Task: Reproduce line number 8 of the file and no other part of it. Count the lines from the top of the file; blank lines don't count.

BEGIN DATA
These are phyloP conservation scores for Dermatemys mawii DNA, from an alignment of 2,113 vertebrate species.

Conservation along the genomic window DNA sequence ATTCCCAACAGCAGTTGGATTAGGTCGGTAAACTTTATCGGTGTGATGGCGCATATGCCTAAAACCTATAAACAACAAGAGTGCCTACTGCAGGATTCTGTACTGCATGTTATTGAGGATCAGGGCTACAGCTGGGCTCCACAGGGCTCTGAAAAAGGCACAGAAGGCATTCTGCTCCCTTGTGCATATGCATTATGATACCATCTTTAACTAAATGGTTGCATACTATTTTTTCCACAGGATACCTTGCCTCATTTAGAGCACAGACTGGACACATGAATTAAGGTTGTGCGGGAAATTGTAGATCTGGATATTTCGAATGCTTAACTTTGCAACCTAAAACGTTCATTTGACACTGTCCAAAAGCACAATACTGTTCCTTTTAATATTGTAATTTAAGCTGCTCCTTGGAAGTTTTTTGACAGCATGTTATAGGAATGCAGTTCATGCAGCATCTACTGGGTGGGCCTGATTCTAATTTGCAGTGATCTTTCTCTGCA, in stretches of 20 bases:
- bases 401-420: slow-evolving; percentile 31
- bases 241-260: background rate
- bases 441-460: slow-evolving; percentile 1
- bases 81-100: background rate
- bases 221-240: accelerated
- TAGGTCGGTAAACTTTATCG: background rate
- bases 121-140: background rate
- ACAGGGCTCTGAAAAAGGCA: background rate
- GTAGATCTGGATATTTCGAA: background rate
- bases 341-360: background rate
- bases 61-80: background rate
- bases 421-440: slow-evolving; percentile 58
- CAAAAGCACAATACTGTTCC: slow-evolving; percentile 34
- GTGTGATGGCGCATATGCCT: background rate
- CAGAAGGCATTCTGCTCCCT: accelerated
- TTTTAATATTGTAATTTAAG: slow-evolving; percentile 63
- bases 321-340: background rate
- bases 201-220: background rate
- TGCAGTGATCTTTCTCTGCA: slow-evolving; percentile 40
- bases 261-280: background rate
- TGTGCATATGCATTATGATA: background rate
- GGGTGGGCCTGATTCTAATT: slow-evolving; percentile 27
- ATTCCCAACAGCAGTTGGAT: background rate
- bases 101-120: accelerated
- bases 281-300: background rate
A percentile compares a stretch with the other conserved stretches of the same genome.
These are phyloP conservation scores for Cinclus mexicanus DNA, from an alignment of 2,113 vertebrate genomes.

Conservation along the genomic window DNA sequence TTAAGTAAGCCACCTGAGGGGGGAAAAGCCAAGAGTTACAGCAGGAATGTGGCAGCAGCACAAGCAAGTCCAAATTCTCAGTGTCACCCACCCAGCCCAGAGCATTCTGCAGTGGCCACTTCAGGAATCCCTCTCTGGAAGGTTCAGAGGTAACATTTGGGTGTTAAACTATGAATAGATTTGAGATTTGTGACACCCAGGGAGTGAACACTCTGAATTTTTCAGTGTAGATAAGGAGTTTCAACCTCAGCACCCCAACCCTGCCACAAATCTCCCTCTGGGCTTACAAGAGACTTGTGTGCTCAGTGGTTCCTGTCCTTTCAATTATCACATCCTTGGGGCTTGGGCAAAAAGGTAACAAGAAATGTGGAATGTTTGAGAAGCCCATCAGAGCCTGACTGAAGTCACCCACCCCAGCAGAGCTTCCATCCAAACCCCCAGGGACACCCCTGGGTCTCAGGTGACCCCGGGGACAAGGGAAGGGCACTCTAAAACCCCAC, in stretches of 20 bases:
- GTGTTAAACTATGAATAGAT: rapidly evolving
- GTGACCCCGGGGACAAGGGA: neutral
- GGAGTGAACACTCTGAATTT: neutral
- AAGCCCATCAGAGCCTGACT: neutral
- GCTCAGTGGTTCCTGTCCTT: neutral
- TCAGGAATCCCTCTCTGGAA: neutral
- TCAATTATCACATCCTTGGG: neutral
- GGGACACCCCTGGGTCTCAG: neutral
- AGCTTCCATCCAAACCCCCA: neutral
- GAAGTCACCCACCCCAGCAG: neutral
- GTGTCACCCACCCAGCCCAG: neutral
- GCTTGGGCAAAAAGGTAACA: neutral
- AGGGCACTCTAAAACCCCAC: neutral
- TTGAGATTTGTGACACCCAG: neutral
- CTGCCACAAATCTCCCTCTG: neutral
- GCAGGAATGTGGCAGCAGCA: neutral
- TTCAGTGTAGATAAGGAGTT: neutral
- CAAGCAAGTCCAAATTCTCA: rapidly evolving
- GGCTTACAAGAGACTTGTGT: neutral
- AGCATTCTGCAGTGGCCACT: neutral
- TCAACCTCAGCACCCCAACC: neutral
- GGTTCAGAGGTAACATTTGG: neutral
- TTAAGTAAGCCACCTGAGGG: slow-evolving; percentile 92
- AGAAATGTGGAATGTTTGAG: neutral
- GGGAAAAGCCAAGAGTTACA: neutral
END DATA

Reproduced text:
- TAGGTCGGTAAACTTTATCG: background rate